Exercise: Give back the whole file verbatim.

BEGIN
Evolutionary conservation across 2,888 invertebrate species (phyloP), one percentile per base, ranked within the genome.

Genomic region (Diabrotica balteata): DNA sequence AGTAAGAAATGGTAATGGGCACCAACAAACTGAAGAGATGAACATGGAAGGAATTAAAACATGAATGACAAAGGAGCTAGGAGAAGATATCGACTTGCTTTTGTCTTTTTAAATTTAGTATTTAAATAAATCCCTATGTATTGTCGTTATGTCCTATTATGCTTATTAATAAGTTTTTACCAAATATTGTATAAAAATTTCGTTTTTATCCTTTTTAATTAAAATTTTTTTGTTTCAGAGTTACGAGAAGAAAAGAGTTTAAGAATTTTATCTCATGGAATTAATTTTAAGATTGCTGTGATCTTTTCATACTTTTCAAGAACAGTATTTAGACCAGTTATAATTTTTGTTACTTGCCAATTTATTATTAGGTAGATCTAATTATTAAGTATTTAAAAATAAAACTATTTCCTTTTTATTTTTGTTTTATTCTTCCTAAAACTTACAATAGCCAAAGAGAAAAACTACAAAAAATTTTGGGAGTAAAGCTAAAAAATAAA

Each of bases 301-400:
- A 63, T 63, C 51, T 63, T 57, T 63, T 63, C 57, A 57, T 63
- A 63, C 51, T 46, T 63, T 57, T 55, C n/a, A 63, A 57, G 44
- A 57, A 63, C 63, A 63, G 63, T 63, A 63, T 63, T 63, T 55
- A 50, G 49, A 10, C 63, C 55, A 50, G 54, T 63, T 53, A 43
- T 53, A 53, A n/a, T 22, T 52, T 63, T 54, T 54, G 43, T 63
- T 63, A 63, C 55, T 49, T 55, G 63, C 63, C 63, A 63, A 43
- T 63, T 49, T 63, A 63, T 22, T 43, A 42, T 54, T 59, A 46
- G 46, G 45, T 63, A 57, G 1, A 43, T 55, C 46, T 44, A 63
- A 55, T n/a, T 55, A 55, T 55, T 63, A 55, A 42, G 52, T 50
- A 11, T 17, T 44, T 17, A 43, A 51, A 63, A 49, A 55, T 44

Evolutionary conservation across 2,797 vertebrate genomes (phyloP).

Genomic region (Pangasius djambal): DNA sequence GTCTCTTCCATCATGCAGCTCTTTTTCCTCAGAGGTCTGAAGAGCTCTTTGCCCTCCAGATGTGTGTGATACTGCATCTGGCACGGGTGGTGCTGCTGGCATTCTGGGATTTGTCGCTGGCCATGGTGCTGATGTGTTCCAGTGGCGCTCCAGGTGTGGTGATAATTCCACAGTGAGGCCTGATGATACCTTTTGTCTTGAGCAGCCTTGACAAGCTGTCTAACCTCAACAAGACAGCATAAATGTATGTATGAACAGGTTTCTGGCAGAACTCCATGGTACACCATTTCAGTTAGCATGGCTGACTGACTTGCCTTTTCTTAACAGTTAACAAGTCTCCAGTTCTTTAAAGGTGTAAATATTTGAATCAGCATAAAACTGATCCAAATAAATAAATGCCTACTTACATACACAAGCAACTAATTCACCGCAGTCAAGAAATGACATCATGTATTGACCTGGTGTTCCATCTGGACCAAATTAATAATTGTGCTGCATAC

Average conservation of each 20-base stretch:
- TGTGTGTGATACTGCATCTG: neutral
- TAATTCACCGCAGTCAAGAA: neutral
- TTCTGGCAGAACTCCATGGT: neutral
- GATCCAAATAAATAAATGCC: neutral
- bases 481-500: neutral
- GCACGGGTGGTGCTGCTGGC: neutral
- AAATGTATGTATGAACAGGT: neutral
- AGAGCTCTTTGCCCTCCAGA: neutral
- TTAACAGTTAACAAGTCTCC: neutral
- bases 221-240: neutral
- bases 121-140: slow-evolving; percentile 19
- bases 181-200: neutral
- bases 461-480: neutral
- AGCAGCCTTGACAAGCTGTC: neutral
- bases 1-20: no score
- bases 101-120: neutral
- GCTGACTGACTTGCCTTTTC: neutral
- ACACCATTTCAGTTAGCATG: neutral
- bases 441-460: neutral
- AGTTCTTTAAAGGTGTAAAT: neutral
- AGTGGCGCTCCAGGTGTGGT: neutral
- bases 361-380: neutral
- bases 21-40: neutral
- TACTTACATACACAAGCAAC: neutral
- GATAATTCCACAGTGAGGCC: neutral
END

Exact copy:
Evolutionary conservation across 2,888 invertebrate species (phyloP), one percentile per base, ranked within the genome.

Genomic region (Diabrotica balteata): DNA sequence AGTAAGAAATGGTAATGGGCACCAACAAACTGAAGAGATGAACATGGAAGGAATTAAAACATGAATGACAAAGGAGCTAGGAGAAGATATCGACTTGCTTTTGTCTTTTTAAATTTAGTATTTAAATAAATCCCTATGTATTGTCGTTATGTCCTATTATGCTTATTAATAAGTTTTTACCAAATATTGTATAAAAATTTCGTTTTTATCCTTTTTAATTAAAATTTTTTTGTTTCAGAGTTACGAGAAGAAAAGAGTTTAAGAATTTTATCTCATGGAATTAATTTTAAGATTGCTGTGATCTTTTCATACTTTTCAAGAACAGTATTTAGACCAGTTATAATTTTTGTTACTTGCCAATTTATTATTAGGTAGATCTAATTATTAAGTATTTAAAAATAAAACTATTTCCTTTTTATTTTTGTTTTATTCTTCCTAAAACTTACAATAGCCAAAGAGAAAAACTACAAAAAATTTTGGGAGTAAAGCTAAAAAATAAA

Each of bases 301-400:
- A 63, T 63, C 51, T 63, T 57, T 63, T 63, C 57, A 57, T 63
- A 63, C 51, T 46, T 63, T 57, T 55, C n/a, A 63, A 57, G 44
- A 57, A 63, C 63, A 63, G 63, T 63, A 63, T 63, T 63, T 55
- A 50, G 49, A 10, C 63, C 55, A 50, G 54, T 63, T 53, A 43
- T 53, A 53, A n/a, T 22, T 52, T 63, T 54, T 54, G 43, T 63
- T 63, A 63, C 55, T 49, T 55, G 63, C 63, C 63, A 63, A 43
- T 63, T 49, T 63, A 63, T 22, T 43, A 42, T 54, T 59, A 46
- G 46, G 45, T 63, A 57, G 1, A 43, T 55, C 46, T 44, A 63
- A 55, T n/a, T 55, A 55, T 55, T 63, A 55, A 42, G 52, T 50
- A 11, T 17, T 44, T 17, A 43, A 51, A 63, A 49, A 55, T 44

Evolutionary conservation across 2,797 vertebrate genomes (phyloP).

Genomic region (Pangasius djambal): DNA sequence GTCTCTTCCATCATGCAGCTCTTTTTCCTCAGAGGTCTGAAGAGCTCTTTGCCCTCCAGATGTGTGTGATACTGCATCTGGCACGGGTGGTGCTGCTGGCATTCTGGGATTTGTCGCTGGCCATGGTGCTGATGTGTTCCAGTGGCGCTCCAGGTGTGGTGATAATTCCACAGTGAGGCCTGATGATACCTTTTGTCTTGAGCAGCCTTGACAAGCTGTCTAACCTCAACAAGACAGCATAAATGTATGTATGAACAGGTTTCTGGCAGAACTCCATGGTACACCATTTCAGTTAGCATGGCTGACTGACTTGCCTTTTCTTAACAGTTAACAAGTCTCCAGTTCTTTAAAGGTGTAAATATTTGAATCAGCATAAAACTGATCCAAATAAATAAATGCCTACTTACATACACAAGCAACTAATTCACCGCAGTCAAGAAATGACATCATGTATTGACCTGGTGTTCCATCTGGACCAAATTAATAATTGTGCTGCATAC

Average conservation of each 20-base stretch:
- TGTGTGTGATACTGCATCTG: neutral
- TAATTCACCGCAGTCAAGAA: neutral
- TTCTGGCAGAACTCCATGGT: neutral
- GATCCAAATAAATAAATGCC: neutral
- bases 481-500: neutral
- GCACGGGTGGTGCTGCTGGC: neutral
- AAATGTATGTATGAACAGGT: neutral
- AGAGCTCTTTGCCCTCCAGA: neutral
- TTAACAGTTAACAAGTCTCC: neutral
- bases 221-240: neutral
- bases 121-140: slow-evolving; percentile 19
- bases 181-200: neutral
- bases 461-480: neutral
- AGCAGCCTTGACAAGCTGTC: neutral
- bases 1-20: no score
- bases 101-120: neutral
- GCTGACTGACTTGCCTTTTC: neutral
- ACACCATTTCAGTTAGCATG: neutral
- bases 441-460: neutral
- AGTTCTTTAAAGGTGTAAAT: neutral
- AGTGGCGCTCCAGGTGTGGT: neutral
- bases 361-380: neutral
- bases 21-40: neutral
- TACTTACATACACAAGCAAC: neutral
- GATAATTCCACAGTGAGGCC: neutral